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The Pelvic Floor and Birth

How birth affects the pelvic floor and what to do to strengthen your pelvic floor before and after childbirth

Does childbearing weaken the pelvic floor?
Over half of pregnant women report symptoms of urinary incontinence and most studies have found that women who have had children are more likely to suffer from urinary incontinence than women who have never had children (Rortveit, Grodstin). A US study has found that the risk of moderate to severe pelvic floor disorders increases with the number of babies a woman has had. Problems are experienced by 12.8% of women who have never given birth, 18.4% of women who have had one child, 24.6% of women who have had two children, and 32.4% of women who have had three or more children (Nygaard & others).

For many women the symptoms that are experienced in the months after birth do diminish naturally. However, in a large Swedish study, over 1 in 5 women reported symptoms of stress incontinence a year after having a baby (Schytt) and for many they persist for life, worsening with age. A recent Danish study found that urinary incontinence increased significantly during the 12 years following the birth of a woman's first baby to the point where 47% of women in the study group had some level of incontinence (Viktrup 2009). 

Some studies suggest that stress incontinence symptoms that appear after the birth, rather than during the pregnancy, are much more likely to persist, with 25% of these women still incontinent one year later.

Can a caesarean birth reduce pelvic floor damage?
Some research does indicate that women who have had caesarean deliveries have a lower rate of incontinence than women who have had vaginal deliveries (Rortveit, Farrell). Several studies have found that a forceps delivery increase a woman's chance of suffering from incontinence after giving birth.

Does pelvic floor exercising after having a baby make a difference?
Definitely, YES! Research shows that a regular program of pelvic floor exercise does make a difference; it reduces the likelihood of ongoing stress incontinence and increases muscle strength, with results of an eight-week program still sustained a year later :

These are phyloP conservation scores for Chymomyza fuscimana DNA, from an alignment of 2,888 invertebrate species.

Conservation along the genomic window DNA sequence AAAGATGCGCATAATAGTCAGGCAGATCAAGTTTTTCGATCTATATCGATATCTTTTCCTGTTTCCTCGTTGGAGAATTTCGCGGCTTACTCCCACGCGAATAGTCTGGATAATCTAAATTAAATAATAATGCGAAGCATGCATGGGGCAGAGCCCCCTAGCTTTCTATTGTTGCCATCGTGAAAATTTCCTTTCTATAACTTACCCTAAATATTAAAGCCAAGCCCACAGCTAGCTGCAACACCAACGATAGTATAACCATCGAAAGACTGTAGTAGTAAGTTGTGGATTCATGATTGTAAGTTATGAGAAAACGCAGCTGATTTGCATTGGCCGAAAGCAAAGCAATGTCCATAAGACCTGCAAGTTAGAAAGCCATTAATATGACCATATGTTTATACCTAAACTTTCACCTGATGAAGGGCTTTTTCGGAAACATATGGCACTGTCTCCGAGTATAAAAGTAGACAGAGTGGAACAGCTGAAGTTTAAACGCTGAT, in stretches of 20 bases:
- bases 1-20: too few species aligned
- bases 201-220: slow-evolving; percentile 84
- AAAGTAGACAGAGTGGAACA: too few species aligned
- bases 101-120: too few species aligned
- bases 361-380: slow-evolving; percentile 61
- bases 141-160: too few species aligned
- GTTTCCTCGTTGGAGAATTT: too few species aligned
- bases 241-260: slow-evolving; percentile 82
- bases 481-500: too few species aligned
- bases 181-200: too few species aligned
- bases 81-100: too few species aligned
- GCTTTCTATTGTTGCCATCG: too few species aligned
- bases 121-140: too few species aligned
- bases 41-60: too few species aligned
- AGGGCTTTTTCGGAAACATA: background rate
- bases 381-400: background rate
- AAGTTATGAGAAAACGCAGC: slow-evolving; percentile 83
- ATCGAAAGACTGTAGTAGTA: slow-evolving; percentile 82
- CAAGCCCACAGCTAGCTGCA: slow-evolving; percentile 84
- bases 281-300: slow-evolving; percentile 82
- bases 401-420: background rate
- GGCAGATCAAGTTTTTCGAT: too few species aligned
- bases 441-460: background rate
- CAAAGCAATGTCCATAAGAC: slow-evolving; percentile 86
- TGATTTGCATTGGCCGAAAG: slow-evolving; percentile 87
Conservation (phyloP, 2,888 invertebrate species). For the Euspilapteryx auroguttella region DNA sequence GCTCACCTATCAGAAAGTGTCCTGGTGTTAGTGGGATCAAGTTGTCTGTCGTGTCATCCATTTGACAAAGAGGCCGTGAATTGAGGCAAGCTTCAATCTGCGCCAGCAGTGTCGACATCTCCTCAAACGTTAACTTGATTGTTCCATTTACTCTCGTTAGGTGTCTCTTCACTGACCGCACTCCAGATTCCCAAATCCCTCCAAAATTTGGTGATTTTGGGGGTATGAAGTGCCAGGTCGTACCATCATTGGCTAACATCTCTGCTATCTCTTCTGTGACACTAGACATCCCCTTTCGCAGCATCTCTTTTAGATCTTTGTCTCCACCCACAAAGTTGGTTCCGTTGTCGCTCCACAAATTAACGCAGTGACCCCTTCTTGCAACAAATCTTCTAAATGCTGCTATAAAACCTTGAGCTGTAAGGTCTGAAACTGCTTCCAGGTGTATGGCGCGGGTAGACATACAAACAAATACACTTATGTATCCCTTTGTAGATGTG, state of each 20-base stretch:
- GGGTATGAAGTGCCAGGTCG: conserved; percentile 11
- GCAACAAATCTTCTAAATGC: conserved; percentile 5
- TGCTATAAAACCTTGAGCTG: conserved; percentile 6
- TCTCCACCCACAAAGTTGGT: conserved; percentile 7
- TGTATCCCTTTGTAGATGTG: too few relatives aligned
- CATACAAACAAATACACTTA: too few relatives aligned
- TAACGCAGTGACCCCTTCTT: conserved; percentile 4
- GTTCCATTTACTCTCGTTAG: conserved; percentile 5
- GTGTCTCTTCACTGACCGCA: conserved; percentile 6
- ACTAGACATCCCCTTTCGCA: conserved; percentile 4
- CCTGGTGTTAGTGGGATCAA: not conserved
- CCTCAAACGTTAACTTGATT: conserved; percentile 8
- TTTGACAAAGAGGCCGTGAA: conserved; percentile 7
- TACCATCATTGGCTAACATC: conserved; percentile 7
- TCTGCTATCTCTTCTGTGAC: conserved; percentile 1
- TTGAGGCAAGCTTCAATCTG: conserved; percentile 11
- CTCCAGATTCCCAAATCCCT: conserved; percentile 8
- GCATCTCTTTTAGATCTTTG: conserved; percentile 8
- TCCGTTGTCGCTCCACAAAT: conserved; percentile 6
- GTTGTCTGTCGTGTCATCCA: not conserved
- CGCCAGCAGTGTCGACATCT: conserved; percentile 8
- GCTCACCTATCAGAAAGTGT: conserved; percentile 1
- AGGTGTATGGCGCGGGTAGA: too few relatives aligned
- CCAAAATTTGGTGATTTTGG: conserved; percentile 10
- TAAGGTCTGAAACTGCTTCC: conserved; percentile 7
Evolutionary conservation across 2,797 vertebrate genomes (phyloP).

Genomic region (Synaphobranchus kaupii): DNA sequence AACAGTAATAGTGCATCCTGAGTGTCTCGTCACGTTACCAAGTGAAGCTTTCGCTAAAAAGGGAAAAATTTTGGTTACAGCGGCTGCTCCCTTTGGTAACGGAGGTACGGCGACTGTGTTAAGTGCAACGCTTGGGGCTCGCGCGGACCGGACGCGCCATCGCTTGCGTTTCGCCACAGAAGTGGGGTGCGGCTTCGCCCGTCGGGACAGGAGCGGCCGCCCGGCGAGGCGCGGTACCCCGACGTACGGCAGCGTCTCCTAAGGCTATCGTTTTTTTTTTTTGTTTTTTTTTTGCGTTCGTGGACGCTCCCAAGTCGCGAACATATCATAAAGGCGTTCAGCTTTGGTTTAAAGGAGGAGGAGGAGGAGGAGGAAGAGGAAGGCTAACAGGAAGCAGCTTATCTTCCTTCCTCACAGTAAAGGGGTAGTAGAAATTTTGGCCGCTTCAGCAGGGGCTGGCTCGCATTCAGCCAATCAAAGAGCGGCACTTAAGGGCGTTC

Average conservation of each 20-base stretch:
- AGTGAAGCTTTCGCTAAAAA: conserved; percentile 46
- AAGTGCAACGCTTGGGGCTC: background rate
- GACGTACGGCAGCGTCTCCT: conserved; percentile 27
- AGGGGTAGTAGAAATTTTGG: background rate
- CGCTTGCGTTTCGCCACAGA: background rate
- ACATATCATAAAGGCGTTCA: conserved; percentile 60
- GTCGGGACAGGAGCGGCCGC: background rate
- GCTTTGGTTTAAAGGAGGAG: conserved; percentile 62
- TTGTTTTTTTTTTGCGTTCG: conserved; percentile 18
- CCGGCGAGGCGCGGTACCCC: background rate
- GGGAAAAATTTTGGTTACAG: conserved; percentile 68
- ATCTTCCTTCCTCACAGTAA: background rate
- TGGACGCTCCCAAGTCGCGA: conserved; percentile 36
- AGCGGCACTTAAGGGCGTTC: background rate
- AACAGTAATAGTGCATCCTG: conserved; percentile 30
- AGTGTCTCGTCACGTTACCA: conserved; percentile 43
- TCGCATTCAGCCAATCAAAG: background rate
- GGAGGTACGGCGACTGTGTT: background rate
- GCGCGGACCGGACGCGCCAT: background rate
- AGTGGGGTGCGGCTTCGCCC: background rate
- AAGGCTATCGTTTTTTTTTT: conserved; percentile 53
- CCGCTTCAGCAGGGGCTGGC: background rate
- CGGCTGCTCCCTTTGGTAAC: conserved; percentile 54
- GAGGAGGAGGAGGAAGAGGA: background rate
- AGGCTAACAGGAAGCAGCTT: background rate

[A program of] pelvic floor muscle strength training programme can add significantly to physical recovery after childbirth. (Morkved & others).

However pelvic floor exercises need to be performed for life to fully protect the pelvic floor. New mothers need to incorporate exercises into their own routines, rather than relying on supervised postnatal exercising. which research shows is unlikely to be sustained effectively once the health professional support is no longer available (Agur & others)

Is it possible to reduce the likelihood of damage to the pelvic floor by exercising before or during pregnancy?
A strong pelvic floor is an excellent insurance against stress urinary incontinence at any stage of life.
There is evidence that a program of pelvic floor exercise during the first half of pregnancy can substantially reduce incontinence symptoms in later pregnancy and after birth (Sampselle) for women who are pregnant for the first time. And the strength of the pelvic muscle at 20 weeks of pregnancy is an excellent indicator of whether a woman is likely to suffer from incontinence later.
A pelvic floor exercise program during pregnancy can also have a positive effect on the second stage of labour (Salvesen).
 

What are the best exercisers for strengthening the pelvic floor BEFORE pregnancy?
All our pelvic floor exercisers can play a role in strengthening the pelvic floor before and after pregnancy, so it is a question of choosing the type of exerciser that suits you most.
Are you already able to locate your pelvic floor muscle, and now want to build strength? Or do you need help to locate the muscle and know if you are squeezing correctly? Do you want a product you can use while you move around? Or are you able and willing to allocate the time each day to laying still while you exercise your pelvic floor?